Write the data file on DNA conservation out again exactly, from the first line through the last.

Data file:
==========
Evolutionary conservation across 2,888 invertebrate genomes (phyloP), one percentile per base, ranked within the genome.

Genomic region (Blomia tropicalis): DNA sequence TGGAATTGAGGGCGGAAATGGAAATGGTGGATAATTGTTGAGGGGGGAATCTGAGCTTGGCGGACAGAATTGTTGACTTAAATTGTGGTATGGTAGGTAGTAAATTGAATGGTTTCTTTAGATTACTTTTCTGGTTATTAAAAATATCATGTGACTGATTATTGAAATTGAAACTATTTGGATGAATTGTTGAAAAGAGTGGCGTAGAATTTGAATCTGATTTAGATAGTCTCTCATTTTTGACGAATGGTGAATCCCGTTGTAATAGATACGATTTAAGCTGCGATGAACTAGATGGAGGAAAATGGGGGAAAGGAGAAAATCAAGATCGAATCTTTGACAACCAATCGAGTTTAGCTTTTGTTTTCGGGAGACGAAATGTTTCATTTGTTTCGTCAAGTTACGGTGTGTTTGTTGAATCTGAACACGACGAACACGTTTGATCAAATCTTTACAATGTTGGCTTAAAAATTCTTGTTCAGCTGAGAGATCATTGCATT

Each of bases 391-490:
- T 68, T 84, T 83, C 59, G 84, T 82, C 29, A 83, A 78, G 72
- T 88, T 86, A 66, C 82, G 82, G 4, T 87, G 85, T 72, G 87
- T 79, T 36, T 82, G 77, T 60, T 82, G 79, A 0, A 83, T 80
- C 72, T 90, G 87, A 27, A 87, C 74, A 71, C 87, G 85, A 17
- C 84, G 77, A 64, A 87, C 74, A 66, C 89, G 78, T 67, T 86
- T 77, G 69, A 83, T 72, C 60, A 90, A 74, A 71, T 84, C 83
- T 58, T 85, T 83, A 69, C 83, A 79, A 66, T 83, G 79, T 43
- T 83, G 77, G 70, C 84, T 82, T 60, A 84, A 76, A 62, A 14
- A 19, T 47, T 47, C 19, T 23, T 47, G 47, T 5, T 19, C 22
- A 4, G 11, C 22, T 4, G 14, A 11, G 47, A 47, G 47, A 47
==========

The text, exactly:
Evolutionary conservation across 2,888 invertebrate genomes (phyloP), one percentile per base, ranked within the genome.

Genomic region (Blomia tropicalis): DNA sequence TGGAATTGAGGGCGGAAATGGAAATGGTGGATAATTGTTGAGGGGGGAATCTGAGCTTGGCGGACAGAATTGTTGACTTAAATTGTGGTATGGTAGGTAGTAAATTGAATGGTTTCTTTAGATTACTTTTCTGGTTATTAAAAATATCATGTGACTGATTATTGAAATTGAAACTATTTGGATGAATTGTTGAAAAGAGTGGCGTAGAATTTGAATCTGATTTAGATAGTCTCTCATTTTTGACGAATGGTGAATCCCGTTGTAATAGATACGATTTAAGCTGCGATGAACTAGATGGAGGAAAATGGGGGAAAGGAGAAAATCAAGATCGAATCTTTGACAACCAATCGAGTTTAGCTTTTGTTTTCGGGAGACGAAATGTTTCATTTGTTTCGTCAAGTTACGGTGTGTTTGTTGAATCTGAACACGACGAACACGTTTGATCAAATCTTTACAATGTTGGCTTAAAAATTCTTGTTCAGCTGAGAGATCATTGCATT

Each of bases 391-490:
- T 68, T 84, T 83, C 59, G 84, T 82, C 29, A 83, A 78, G 72
- T 88, T 86, A 66, C 82, G 82, G 4, T 87, G 85, T 72, G 87
- T 79, T 36, T 82, G 77, T 60, T 82, G 79, A 0, A 83, T 80
- C 72, T 90, G 87, A 27, A 87, C 74, A 71, C 87, G 85, A 17
- C 84, G 77, A 64, A 87, C 74, A 66, C 89, G 78, T 67, T 86
- T 77, G 69, A 83, T 72, C 60, A 90, A 74, A 71, T 84, C 83
- T 58, T 85, T 83, A 69, C 83, A 79, A 66, T 83, G 79, T 43
- T 83, G 77, G 70, C 84, T 82, T 60, A 84, A 76, A 62, A 14
- A 19, T 47, T 47, C 19, T 23, T 47, G 47, T 5, T 19, C 22
- A 4, G 11, C 22, T 4, G 14, A 11, G 47, A 47, G 47, A 47